Watch: President Obama Creates the First Marine National Monument in the Atlantic Ocean


Watch Live at 11:00am ET: President Obama Speaks at the 2016 Our Ocean Conference


Today, President Obama is designating the first marine national monument in the Atlantic Ocean, protecting fragile deep-sea ecosystems off the coast of New England as the Northeast Canyons and Seamounts Marine National Monument.

The new national monument – which encompasses pristine underwater mountains and canyons – will provide critical protections for important ecological resources and marine species, including deep-sea coral and endangered whales and sea turtles. 

Over the past several decades, the nation has made great strides in its stewardship of the ocean, but the ocean faces new threats from varied uses, climate change, and related impacts. Through exploration, we continue to make new discoveries and improve our understanding of ocean ecosystems. In these waters, the Atlantic Ocean meets the continental shelf in a region of great abundance and diversity as well as stark geological relief. The waters are home to many species of deep-sea corals, fish, whales and other marine mammals.

President Obama

 

Just last month, President Obama expanded the Papahānaumokuākea Marine National Monument off the coast of Hawaii by 442,781 square miles, creating the world’s largest marine reserve. Today’s designation will protect 4,913 square miles of marine ecosystems with unique geological features that have been the subject of scientific exploration and discovery since the 1970s. To date, President Obama has protected more land and water than any other U.S. president in history. 

President Obama discussed these efforts with legendary oceanographer Sylvia Earle at Papahānaumokuākea National Marine Monument. Take a look:

One of the reasons President Obama ran for president was to make sure the U.S. does its part to protect our planet for future generations. Photographers Paul Nicklen, Bo Bridges, and Michael Muller have spent their lifetimes capturing what lies within our oceans, and the beauty we stand to lose if we don't act to combat climate change. Today, they're taking over the White House Instagram. So check out a few of their photos along with their thoughts on the President's latest act in conservation.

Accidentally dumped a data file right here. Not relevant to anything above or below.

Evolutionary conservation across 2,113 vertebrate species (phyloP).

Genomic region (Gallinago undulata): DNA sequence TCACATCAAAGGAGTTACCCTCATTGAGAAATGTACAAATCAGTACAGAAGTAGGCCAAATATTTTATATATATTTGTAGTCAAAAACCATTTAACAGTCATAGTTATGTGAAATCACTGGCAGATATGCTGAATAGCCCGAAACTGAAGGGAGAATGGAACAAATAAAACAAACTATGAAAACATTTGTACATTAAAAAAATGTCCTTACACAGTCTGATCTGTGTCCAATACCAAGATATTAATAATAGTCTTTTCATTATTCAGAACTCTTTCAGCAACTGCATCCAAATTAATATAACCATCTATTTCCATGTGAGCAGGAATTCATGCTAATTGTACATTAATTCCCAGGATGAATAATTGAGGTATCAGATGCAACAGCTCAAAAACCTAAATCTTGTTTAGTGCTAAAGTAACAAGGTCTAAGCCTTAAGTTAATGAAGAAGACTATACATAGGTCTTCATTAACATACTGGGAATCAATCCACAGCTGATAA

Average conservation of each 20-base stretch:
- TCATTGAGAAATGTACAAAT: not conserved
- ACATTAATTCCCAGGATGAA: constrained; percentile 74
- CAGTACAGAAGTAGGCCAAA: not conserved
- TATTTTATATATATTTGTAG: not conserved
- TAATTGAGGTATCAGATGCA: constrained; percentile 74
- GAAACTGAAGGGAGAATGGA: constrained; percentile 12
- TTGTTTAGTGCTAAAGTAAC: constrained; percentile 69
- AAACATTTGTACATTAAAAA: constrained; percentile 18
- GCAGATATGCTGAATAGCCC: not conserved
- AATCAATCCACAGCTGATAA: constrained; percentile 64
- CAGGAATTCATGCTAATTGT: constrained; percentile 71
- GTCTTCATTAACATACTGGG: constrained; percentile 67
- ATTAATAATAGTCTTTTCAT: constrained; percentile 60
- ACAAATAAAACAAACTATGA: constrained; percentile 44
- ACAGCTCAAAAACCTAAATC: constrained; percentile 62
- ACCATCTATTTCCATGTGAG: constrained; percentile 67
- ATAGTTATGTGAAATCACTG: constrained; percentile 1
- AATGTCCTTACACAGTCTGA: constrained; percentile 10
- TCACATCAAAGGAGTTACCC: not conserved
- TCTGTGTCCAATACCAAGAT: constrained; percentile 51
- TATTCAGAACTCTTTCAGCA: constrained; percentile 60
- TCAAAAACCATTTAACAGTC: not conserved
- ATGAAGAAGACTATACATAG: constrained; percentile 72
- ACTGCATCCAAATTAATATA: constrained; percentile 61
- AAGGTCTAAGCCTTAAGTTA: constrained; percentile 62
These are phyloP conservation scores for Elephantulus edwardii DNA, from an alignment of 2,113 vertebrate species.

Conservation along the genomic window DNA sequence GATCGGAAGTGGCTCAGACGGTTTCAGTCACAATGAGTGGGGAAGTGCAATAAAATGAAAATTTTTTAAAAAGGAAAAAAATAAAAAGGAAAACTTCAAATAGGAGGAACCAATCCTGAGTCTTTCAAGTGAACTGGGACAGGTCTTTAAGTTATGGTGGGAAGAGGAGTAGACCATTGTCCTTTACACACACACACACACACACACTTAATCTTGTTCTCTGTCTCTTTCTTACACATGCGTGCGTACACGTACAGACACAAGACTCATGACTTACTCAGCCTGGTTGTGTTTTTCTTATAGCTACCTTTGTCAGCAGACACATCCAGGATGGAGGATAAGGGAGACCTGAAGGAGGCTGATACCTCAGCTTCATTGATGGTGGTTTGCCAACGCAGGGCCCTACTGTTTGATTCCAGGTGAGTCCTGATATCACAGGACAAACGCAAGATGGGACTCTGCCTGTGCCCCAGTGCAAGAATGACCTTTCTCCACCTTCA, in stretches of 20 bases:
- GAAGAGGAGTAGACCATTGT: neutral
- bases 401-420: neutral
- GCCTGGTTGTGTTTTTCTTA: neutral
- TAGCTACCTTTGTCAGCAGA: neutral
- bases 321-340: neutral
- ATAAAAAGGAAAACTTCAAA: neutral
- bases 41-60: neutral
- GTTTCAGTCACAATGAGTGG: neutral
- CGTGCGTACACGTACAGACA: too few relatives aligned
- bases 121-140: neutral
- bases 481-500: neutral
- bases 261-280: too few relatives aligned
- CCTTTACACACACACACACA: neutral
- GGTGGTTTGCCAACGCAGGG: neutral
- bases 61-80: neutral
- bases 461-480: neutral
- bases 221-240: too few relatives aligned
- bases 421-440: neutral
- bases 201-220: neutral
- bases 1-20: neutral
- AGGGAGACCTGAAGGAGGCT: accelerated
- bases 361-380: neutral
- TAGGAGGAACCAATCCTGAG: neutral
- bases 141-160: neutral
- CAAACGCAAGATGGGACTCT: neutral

Paul Nicklen photo

“During a feeding frenzy on herring in #Norway, a humpback whale whips its tail across the surface of the water creating a backlit curtain of seawater. I've been documenting both the beauty and the plight of our planet's polar and our world's oceans for twenty years. The commitments of #OurOcean plus President Obama’s embrace of conservation (he's protected over 550M acres of land and water so far, more than any President ever) is positive change in the right direction.” — Paul Nicklen 

 

Michael Muller photo

“I decided to share the focus of my lens between the famous actors, musicians and athletes and our ocean, with sharks in particular. At the onset, I had no idea the number of sharks being killed annually. … Years and tens of thousands of photographs later, I am proud that #OUROCEAN has been created; enabling so many like-minded people to share ideas and strive for solutions to the many crises OUR OCEAN faces today. The time to act is now. No better way to jump start that action than President Obama’s move to protect a slice of ocean off the coast of New England, creating the first-ever marine monument in the Atlantic Ocean.” — Michael Muller
Bo Bridges photo

“Nothing comes close to the size of a Blue Whale. We are constantly learning about the ocean and nothing gets me more excited than jumping in to experience it first-hand.  I’ve been diving and surfing since I was a kid and still have problems explaining the immense beauty and degradation I have seen over the years. I want to help preserve these waters so my kids and their kids, and generations on, can enjoy what I love most. It’s my true connection to the universe.” –Bo Bridges

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